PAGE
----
A former archbishop of Canterbury has warned that the Church of England faces extinction in less than 25 years unless it can attract more young people now.
Talking to 300 churchgoers in Shropshire, West England, on Nov. 18, on the eve of a church agreement to start a campaign to evangelize England, Lord George Carey said, “We ought to be ashamed of ourselves. We are one generation away from extinction and if we do not invest in young people there is going to be no one in the future.”
Carey was archbishop of Canterbury and leader of the world’s estimated 85 million Anglicans from 1991 until 2002, when he joined the House of Lords (Britain’s upper chamber of Parliament).
He said that every one of the church’s 43 dioceses (territorial units governed by bishops) could disappear within 25 years if an urgent campaign to attract the young was delayed.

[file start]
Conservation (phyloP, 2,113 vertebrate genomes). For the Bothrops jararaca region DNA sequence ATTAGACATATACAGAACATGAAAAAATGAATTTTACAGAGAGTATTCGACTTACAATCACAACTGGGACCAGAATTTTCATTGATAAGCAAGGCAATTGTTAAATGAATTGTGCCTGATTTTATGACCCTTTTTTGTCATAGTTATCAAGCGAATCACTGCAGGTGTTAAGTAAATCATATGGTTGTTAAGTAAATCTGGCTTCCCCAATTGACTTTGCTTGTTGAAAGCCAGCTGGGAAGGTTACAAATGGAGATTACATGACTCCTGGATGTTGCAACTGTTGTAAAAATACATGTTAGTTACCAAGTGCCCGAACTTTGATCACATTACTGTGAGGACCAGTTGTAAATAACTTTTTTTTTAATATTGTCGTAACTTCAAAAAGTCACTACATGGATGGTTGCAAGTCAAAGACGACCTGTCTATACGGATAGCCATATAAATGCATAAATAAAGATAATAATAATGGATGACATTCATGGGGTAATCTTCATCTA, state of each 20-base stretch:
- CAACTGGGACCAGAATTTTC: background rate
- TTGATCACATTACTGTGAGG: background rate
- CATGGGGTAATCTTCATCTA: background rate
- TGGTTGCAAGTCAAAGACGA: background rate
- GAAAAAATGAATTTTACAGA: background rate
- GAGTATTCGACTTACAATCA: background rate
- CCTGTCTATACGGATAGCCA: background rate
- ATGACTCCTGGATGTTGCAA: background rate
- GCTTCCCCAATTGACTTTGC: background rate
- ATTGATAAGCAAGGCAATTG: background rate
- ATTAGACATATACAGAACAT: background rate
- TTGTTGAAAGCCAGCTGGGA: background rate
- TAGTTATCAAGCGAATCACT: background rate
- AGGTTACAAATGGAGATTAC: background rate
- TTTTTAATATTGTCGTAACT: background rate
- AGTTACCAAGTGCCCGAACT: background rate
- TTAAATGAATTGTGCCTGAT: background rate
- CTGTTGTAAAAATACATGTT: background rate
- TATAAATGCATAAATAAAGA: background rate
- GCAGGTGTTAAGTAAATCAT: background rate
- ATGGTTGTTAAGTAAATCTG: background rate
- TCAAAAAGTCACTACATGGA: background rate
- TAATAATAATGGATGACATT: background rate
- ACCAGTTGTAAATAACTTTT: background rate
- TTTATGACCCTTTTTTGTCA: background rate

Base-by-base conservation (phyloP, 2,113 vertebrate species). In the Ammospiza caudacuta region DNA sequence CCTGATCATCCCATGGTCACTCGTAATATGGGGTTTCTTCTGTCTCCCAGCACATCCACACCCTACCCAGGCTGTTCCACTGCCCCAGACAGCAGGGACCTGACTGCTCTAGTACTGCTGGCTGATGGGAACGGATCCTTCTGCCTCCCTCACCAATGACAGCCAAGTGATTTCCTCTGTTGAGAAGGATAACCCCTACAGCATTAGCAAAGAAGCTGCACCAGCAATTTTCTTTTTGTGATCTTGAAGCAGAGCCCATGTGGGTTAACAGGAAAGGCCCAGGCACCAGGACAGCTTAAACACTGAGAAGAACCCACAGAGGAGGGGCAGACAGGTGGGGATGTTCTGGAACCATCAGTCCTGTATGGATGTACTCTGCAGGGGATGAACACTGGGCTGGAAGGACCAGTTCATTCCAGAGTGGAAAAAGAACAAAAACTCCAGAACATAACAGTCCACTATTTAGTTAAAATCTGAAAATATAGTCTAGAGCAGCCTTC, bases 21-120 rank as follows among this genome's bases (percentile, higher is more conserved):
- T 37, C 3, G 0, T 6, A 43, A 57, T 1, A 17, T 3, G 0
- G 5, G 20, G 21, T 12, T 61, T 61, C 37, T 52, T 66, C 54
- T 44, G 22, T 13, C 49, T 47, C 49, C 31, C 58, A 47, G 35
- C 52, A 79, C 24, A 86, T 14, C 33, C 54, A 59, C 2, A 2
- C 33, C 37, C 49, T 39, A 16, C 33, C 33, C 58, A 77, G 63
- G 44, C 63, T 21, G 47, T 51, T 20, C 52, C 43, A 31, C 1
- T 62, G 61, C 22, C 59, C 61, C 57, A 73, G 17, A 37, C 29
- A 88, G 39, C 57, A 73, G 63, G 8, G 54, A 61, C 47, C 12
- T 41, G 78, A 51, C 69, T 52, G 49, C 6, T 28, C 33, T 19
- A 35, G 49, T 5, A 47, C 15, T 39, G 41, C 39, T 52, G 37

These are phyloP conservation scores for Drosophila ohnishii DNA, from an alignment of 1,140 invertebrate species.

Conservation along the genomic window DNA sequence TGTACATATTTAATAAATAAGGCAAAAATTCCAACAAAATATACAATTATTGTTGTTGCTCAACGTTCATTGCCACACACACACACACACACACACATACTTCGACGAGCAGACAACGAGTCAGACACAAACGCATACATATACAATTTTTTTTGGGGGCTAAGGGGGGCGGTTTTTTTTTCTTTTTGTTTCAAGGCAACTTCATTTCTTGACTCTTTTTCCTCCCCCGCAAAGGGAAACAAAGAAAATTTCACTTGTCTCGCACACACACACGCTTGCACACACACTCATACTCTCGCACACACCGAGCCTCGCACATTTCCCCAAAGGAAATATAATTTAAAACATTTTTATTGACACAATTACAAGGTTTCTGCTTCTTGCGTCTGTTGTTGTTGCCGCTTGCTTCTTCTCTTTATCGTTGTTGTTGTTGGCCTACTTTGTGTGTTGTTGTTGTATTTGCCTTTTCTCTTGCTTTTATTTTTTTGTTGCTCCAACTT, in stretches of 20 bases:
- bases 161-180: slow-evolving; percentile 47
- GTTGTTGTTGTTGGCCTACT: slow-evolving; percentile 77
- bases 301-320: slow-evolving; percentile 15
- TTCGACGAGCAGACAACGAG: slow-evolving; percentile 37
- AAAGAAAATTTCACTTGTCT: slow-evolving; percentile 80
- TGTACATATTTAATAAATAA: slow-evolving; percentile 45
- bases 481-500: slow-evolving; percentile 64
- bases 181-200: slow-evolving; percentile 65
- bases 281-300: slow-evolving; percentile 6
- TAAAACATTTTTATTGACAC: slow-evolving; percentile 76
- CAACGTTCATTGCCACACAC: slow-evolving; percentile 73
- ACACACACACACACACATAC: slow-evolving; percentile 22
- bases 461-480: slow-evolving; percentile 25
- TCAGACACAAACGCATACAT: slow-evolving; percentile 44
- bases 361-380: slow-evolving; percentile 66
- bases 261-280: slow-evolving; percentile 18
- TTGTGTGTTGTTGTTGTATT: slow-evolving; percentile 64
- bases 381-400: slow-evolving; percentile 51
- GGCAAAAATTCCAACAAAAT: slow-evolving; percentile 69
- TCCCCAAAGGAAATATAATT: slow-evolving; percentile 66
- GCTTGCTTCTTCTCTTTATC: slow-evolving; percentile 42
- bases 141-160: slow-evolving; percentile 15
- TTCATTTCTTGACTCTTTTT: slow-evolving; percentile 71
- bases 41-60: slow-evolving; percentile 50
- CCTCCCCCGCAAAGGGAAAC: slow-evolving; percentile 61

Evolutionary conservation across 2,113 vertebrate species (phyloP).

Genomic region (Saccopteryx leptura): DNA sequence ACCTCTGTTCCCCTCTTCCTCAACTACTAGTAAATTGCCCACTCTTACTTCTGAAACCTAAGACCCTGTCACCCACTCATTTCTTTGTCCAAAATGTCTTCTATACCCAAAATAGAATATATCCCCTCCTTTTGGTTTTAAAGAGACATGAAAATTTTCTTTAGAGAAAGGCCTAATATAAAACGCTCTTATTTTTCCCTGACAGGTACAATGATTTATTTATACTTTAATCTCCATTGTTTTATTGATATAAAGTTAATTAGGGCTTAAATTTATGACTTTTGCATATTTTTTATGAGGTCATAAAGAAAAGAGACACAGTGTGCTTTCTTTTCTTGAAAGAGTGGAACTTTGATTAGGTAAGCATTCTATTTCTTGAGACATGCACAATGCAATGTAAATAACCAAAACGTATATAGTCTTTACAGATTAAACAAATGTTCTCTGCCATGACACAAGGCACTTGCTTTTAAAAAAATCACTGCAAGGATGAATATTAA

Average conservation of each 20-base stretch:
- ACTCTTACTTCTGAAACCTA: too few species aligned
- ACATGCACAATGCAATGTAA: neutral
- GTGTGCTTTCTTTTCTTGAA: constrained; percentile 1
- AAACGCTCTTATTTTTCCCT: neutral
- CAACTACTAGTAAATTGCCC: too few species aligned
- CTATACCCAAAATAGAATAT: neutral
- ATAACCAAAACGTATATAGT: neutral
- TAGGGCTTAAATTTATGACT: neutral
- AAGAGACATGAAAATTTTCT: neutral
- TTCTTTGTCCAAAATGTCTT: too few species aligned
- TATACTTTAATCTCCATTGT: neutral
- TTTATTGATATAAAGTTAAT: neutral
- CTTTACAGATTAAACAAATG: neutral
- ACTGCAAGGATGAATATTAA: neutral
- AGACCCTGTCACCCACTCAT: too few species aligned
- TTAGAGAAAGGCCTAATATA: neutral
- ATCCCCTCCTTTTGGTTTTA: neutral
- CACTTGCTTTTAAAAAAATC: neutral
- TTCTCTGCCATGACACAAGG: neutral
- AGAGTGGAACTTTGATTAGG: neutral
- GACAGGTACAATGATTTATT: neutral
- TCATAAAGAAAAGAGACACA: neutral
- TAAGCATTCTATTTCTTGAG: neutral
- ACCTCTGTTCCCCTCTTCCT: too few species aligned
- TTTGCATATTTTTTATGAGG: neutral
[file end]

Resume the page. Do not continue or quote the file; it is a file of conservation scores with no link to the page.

“There is a prevalent view that people don’t want to hear what we have to say anymore.”
There are 25 million baptized Anglicans in England and Wales but fewer than 1 million of them attend services on Sundays, church statistics show.
“I am convinced that churches can grow, must grow and should grow,” said the 78-year-old retired prelate. ”But to sit in a cold church, looking at the back of people’s heads, is perhaps not considered the most exciting place to meet new people and hear prophetic words.”